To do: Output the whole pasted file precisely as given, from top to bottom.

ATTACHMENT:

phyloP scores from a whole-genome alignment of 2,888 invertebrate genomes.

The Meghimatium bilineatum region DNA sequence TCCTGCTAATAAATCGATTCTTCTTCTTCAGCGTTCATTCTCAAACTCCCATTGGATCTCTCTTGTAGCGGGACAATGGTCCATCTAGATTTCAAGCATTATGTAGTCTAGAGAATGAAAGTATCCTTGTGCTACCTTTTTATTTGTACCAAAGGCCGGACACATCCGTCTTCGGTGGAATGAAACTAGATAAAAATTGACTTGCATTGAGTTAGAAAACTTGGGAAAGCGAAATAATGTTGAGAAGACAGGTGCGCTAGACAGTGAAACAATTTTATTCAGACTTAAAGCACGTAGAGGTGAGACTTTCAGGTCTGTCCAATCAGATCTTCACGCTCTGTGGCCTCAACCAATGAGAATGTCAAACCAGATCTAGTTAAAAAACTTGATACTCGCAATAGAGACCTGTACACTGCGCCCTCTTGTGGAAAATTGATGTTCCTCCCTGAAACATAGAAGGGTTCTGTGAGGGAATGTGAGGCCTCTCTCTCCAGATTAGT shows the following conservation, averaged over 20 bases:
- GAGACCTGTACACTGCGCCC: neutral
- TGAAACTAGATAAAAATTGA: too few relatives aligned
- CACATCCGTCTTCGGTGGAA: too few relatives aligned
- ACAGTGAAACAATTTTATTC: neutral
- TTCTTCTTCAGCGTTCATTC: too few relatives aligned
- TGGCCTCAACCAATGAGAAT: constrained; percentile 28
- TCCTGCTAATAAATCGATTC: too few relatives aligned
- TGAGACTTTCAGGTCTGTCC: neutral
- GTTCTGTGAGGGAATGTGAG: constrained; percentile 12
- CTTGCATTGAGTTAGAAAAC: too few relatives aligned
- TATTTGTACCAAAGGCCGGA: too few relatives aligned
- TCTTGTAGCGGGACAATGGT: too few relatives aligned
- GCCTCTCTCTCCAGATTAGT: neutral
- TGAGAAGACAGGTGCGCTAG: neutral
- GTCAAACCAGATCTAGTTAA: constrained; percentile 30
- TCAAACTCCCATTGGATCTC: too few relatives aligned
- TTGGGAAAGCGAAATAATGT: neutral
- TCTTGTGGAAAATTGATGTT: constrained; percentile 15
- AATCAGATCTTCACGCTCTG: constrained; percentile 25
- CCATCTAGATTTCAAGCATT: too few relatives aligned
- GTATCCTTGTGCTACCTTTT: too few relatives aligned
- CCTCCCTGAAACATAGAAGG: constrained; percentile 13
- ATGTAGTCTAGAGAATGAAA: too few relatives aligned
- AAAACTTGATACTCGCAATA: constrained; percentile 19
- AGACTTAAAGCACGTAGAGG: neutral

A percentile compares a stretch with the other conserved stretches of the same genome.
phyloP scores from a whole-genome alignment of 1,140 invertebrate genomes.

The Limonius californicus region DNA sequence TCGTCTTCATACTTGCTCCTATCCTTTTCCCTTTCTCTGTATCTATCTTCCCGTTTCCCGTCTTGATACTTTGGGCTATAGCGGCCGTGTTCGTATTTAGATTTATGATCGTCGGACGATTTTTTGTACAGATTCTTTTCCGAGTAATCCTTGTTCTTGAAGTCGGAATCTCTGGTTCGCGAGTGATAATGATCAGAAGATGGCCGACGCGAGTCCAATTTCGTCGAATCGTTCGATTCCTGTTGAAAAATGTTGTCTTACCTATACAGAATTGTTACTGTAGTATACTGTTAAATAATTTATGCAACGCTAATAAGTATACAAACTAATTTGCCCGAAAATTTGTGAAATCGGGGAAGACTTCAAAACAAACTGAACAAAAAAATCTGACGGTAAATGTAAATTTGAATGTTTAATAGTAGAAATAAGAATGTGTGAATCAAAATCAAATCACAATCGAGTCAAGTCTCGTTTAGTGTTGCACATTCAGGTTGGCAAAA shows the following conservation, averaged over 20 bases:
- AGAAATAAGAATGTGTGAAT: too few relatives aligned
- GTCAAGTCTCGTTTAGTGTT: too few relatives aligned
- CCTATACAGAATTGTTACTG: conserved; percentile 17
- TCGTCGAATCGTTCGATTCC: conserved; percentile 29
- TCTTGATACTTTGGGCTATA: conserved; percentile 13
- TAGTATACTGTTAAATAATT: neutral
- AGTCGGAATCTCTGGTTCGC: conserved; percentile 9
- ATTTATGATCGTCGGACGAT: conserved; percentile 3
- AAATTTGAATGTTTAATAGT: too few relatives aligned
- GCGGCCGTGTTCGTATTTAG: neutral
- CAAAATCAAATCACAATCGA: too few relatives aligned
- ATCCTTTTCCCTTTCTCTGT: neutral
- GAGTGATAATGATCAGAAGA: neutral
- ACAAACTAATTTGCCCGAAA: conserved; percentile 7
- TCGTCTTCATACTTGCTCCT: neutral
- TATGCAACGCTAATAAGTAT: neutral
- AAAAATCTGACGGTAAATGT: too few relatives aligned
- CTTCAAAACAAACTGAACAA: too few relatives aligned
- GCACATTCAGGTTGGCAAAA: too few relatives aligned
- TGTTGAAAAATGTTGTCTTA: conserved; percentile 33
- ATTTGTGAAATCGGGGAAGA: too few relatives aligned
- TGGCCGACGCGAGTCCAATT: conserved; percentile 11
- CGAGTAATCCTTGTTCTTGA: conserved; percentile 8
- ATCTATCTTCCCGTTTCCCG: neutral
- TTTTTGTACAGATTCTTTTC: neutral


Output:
phyloP scores from a whole-genome alignment of 2,888 invertebrate genomes.

The Meghimatium bilineatum region DNA sequence TCCTGCTAATAAATCGATTCTTCTTCTTCAGCGTTCATTCTCAAACTCCCATTGGATCTCTCTTGTAGCGGGACAATGGTCCATCTAGATTTCAAGCATTATGTAGTCTAGAGAATGAAAGTATCCTTGTGCTACCTTTTTATTTGTACCAAAGGCCGGACACATCCGTCTTCGGTGGAATGAAACTAGATAAAAATTGACTTGCATTGAGTTAGAAAACTTGGGAAAGCGAAATAATGTTGAGAAGACAGGTGCGCTAGACAGTGAAACAATTTTATTCAGACTTAAAGCACGTAGAGGTGAGACTTTCAGGTCTGTCCAATCAGATCTTCACGCTCTGTGGCCTCAACCAATGAGAATGTCAAACCAGATCTAGTTAAAAAACTTGATACTCGCAATAGAGACCTGTACACTGCGCCCTCTTGTGGAAAATTGATGTTCCTCCCTGAAACATAGAAGGGTTCTGTGAGGGAATGTGAGGCCTCTCTCTCCAGATTAGT shows the following conservation, averaged over 20 bases:
- GAGACCTGTACACTGCGCCC: neutral
- TGAAACTAGATAAAAATTGA: too few relatives aligned
- CACATCCGTCTTCGGTGGAA: too few relatives aligned
- ACAGTGAAACAATTTTATTC: neutral
- TTCTTCTTCAGCGTTCATTC: too few relatives aligned
- TGGCCTCAACCAATGAGAAT: constrained; percentile 28
- TCCTGCTAATAAATCGATTC: too few relatives aligned
- TGAGACTTTCAGGTCTGTCC: neutral
- GTTCTGTGAGGGAATGTGAG: constrained; percentile 12
- CTTGCATTGAGTTAGAAAAC: too few relatives aligned
- TATTTGTACCAAAGGCCGGA: too few relatives aligned
- TCTTGTAGCGGGACAATGGT: too few relatives aligned
- GCCTCTCTCTCCAGATTAGT: neutral
- TGAGAAGACAGGTGCGCTAG: neutral
- GTCAAACCAGATCTAGTTAA: constrained; percentile 30
- TCAAACTCCCATTGGATCTC: too few relatives aligned
- TTGGGAAAGCGAAATAATGT: neutral
- TCTTGTGGAAAATTGATGTT: constrained; percentile 15
- AATCAGATCTTCACGCTCTG: constrained; percentile 25
- CCATCTAGATTTCAAGCATT: too few relatives aligned
- GTATCCTTGTGCTACCTTTT: too few relatives aligned
- CCTCCCTGAAACATAGAAGG: constrained; percentile 13
- ATGTAGTCTAGAGAATGAAA: too few relatives aligned
- AAAACTTGATACTCGCAATA: constrained; percentile 19
- AGACTTAAAGCACGTAGAGG: neutral

A percentile compares a stretch with the other conserved stretches of the same genome.
phyloP scores from a whole-genome alignment of 1,140 invertebrate genomes.

The Limonius californicus region DNA sequence TCGTCTTCATACTTGCTCCTATCCTTTTCCCTTTCTCTGTATCTATCTTCCCGTTTCCCGTCTTGATACTTTGGGCTATAGCGGCCGTGTTCGTATTTAGATTTATGATCGTCGGACGATTTTTTGTACAGATTCTTTTCCGAGTAATCCTTGTTCTTGAAGTCGGAATCTCTGGTTCGCGAGTGATAATGATCAGAAGATGGCCGACGCGAGTCCAATTTCGTCGAATCGTTCGATTCCTGTTGAAAAATGTTGTCTTACCTATACAGAATTGTTACTGTAGTATACTGTTAAATAATTTATGCAACGCTAATAAGTATACAAACTAATTTGCCCGAAAATTTGTGAAATCGGGGAAGACTTCAAAACAAACTGAACAAAAAAATCTGACGGTAAATGTAAATTTGAATGTTTAATAGTAGAAATAAGAATGTGTGAATCAAAATCAAATCACAATCGAGTCAAGTCTCGTTTAGTGTTGCACATTCAGGTTGGCAAAA shows the following conservation, averaged over 20 bases:
- AGAAATAAGAATGTGTGAAT: too few relatives aligned
- GTCAAGTCTCGTTTAGTGTT: too few relatives aligned
- CCTATACAGAATTGTTACTG: conserved; percentile 17
- TCGTCGAATCGTTCGATTCC: conserved; percentile 29
- TCTTGATACTTTGGGCTATA: conserved; percentile 13
- TAGTATACTGTTAAATAATT: neutral
- AGTCGGAATCTCTGGTTCGC: conserved; percentile 9
- ATTTATGATCGTCGGACGAT: conserved; percentile 3
- AAATTTGAATGTTTAATAGT: too few relatives aligned
- GCGGCCGTGTTCGTATTTAG: neutral
- CAAAATCAAATCACAATCGA: too few relatives aligned
- ATCCTTTTCCCTTTCTCTGT: neutral
- GAGTGATAATGATCAGAAGA: neutral
- ACAAACTAATTTGCCCGAAA: conserved; percentile 7
- TCGTCTTCATACTTGCTCCT: neutral
- TATGCAACGCTAATAAGTAT: neutral
- AAAAATCTGACGGTAAATGT: too few relatives aligned
- CTTCAAAACAAACTGAACAA: too few relatives aligned
- GCACATTCAGGTTGGCAAAA: too few relatives aligned
- TGTTGAAAAATGTTGTCTTA: conserved; percentile 33
- ATTTGTGAAATCGGGGAAGA: too few relatives aligned
- TGGCCGACGCGAGTCCAATT: conserved; percentile 11
- CGAGTAATCCTTGTTCTTGA: conserved; percentile 8
- ATCTATCTTCCCGTTTCCCG: neutral
- TTTTTGTACAGATTCTTTTC: neutral